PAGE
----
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Promised Land: Exodus ends with D1 designation

By on September 1, 2017 in Sports with 0 Comments


Quarterback Dallas Sealey and the Wildcats open their 2017 season Saturday on the road against an FBS opponent, as they did last year against the Air Force Academy. ACU gave the Falcons a tough game, falling 37-21, and face the University of New Mexico in this year's first game.
Quarterback Dallas Sealey and the Wildcats open their 2017 season Saturday on the road against an FBS opponent, as they did last year against the Air Force Academy. ACU gave the Falcons a tough game, falling 37-21, and face the University of New Mexico in this year's first game.


It would be silly to compare Abilene Christian University’s four-year Division I transition to Israel’s four decades of wandering in the wilderness. I mean, have you actually seen the NCAA’s application process? Pharaoh’s army would’ve turned tail at first sight.

A journey that began in earnest when Dr. Phil Schubert (’91), in the days leading up to his August 2010 inauguration as ACU’s 11th president, commissioned then-athletics director Jared Mosley (’00) to explore the university’s position within the ranks of collegiate athletics crossed the finish line last week when the NCAA sent a letter formally approving ACU as a full-fledged Division I member.

Boone is the radio-TV voice of the Wildcats

And the walls came a-tumblin’ down.

For four long years, ACU teams competed in the Southland Conference but weren’t allowed to participate in the league’s postseason tournaments or for NCAA championships. Like the Hebrews of old, the Wildcats were reduced to circling, having no say-so in overthrowing its foes.

And yet team after team, though often underfunded and frequently outnumbered, repeatedly made ACU’s presence known.

  • Football: Despite having 10-15 fewer scholarships than its conference opponents and 30 less than the bowl subdivision teams on its schedule, the Wildcats won six games in each of its first two seasons, highlighted by a 38-35 upset of FBS-member Troy in 2014.
  • Track and field: The women’s cross country team won conference in 2015 behind wonder twins Allie and Michaela Hackett, who are now seniors. And in the preseason regional rankings released this week, ACU is No. 2 behind the University of Arkansas and ahead of Texas, Baylor and Texas A&M, among others.
  • Tennis: The men’s team earned a share of the Southland Conference regular season title in 2017 and the women’s team had the league’s top doubles tandem.
  • Baseball: Twice in consecutive years, the Wildcats knocked off 2012 national champion Arizona.
  • Softball: After a 33-win season in 2017, ACU earned a berth into the inaugural National Invitational Softball Championship for teams that didn’t make – or in the Wildcats’ case, weren’t eligible – for the NCAA national tournament.
  • Volleyball, soccer, men’s basketball: All three of those teams played well enough in each of the last two seasons to qualify for their respective conference tournaments.

And then there’s women’s basketball. In the four years transitioning from II to I, they won games at a percentage slightly above that – 69 percent, to be precise. The class that played those four years beat Texas Tech as freshmen and punctuated their careers with a win over Oklahoma State in the postseason Women’s National Invitation Tournament. In between, they were regular season champions in consecutive seasons and went 33-3 in their last two years of conference play.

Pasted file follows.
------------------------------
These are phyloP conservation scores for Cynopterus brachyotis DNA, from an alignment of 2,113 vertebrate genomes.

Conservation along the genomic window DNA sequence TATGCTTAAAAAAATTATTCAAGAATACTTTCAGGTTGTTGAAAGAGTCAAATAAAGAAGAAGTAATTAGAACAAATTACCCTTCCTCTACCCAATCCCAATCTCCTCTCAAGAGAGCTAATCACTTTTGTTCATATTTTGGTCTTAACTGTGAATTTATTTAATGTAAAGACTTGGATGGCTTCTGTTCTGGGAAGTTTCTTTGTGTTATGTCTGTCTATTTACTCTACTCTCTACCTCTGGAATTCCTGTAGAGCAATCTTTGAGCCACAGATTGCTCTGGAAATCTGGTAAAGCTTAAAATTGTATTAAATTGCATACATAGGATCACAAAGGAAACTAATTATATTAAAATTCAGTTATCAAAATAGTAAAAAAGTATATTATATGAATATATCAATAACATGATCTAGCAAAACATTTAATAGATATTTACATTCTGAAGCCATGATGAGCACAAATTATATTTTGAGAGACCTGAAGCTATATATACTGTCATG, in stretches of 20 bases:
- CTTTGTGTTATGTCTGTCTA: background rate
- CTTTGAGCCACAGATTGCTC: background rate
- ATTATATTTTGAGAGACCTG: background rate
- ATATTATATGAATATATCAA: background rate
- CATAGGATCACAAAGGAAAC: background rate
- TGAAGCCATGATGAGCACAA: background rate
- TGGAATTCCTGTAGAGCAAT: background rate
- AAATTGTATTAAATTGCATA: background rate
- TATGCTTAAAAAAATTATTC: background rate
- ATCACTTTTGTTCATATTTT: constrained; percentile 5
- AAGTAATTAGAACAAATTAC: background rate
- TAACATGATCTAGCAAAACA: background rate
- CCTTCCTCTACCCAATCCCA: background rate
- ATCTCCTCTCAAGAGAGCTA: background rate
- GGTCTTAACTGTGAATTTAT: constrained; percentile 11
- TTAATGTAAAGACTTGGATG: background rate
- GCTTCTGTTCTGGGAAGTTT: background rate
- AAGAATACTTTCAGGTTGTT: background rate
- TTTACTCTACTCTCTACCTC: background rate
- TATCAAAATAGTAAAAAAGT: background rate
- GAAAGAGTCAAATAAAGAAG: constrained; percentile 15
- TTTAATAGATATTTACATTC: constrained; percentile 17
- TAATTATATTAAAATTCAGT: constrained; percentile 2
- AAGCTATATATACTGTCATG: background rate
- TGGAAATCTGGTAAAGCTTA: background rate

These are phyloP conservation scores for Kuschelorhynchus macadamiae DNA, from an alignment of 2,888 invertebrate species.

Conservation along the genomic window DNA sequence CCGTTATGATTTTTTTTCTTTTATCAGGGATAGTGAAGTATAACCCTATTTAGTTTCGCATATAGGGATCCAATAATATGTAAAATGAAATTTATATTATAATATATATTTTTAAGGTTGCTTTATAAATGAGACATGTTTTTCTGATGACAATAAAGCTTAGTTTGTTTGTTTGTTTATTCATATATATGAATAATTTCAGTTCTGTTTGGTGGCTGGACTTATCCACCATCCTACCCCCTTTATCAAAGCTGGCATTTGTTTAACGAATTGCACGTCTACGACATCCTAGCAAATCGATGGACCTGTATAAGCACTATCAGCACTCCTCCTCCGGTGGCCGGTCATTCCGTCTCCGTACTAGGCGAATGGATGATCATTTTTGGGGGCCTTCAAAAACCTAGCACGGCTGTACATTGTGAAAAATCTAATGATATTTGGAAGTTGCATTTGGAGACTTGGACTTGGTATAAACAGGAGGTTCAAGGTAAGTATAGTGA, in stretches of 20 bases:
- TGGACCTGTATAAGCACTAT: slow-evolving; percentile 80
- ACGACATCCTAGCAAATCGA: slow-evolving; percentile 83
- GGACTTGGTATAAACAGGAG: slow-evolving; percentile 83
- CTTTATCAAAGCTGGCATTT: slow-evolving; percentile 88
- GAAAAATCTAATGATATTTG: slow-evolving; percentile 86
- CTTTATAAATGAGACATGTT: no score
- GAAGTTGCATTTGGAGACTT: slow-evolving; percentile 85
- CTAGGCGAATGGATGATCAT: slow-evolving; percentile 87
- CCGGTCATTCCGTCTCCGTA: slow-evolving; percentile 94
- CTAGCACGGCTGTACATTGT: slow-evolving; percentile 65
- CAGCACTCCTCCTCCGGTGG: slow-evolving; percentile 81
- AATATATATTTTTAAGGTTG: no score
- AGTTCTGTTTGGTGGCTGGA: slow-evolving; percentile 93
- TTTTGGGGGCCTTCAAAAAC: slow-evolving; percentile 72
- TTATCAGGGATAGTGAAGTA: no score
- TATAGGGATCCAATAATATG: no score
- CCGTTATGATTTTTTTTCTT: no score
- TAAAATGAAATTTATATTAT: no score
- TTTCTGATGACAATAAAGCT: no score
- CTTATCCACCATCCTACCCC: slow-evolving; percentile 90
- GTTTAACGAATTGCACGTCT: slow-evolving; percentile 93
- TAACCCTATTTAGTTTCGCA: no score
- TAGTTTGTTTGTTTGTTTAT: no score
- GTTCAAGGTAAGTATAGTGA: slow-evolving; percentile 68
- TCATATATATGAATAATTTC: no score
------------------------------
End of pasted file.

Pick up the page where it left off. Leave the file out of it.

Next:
The days of being denied the chance to play for championships are over. Effective immediately, each ACU team is eligible for all postseason play. For football, that means the opportunity to make the 24-team NCAA tournament either by finishing first in the Southland Conference or receiving an at-large bid by the national playoff committee. The rest of the university’s teams are now eligible for their conference tournaments, the winners of which (in most sports) automatically qualify for the national tournaments.

That means as early as next spring, ACU could be in the midst of March Madness. Should the men’s basketball team finish in the top eight of the conference and then win the Southland tournament in Katy, Texas, the Wildcats would find themselves among the brackets as one of the 68 teams in the NCAA Tournament.

That’s the good news. But as the Israelites discovered, there are giants in the land – beginning this month when the football team, led by first-year ACU head coach Adam Dorrel, visits a pair of Mountain West Conference opponents who qualified for bowl games last year: New Mexico and Colorado State. In fact, every ACU program will face schools from power conferences – last Sunday, for example, the soccer team played Arkansas from the SEC; the volleyball team takes on Wake Forest (ACC) and Colorado (Pac 12) this weekend – before settling into their Southland schedules.

And like the Old Testament Jews, not everyone who began the journey to Canaan’s land is still here. Mosley led the first half of the exodus before passing the administrative mantle to current AD Lee De Leon. And numerous coaches and players who made significant contributions to this milestone along the way won’t get the opportunity to experience the excitement. We remember them, along with the thousands of letterwinners who played for ACU teams down through the ages, as we go marching in.

The games have begun. A new era is here. Let the milk and honey flow and the II become I.

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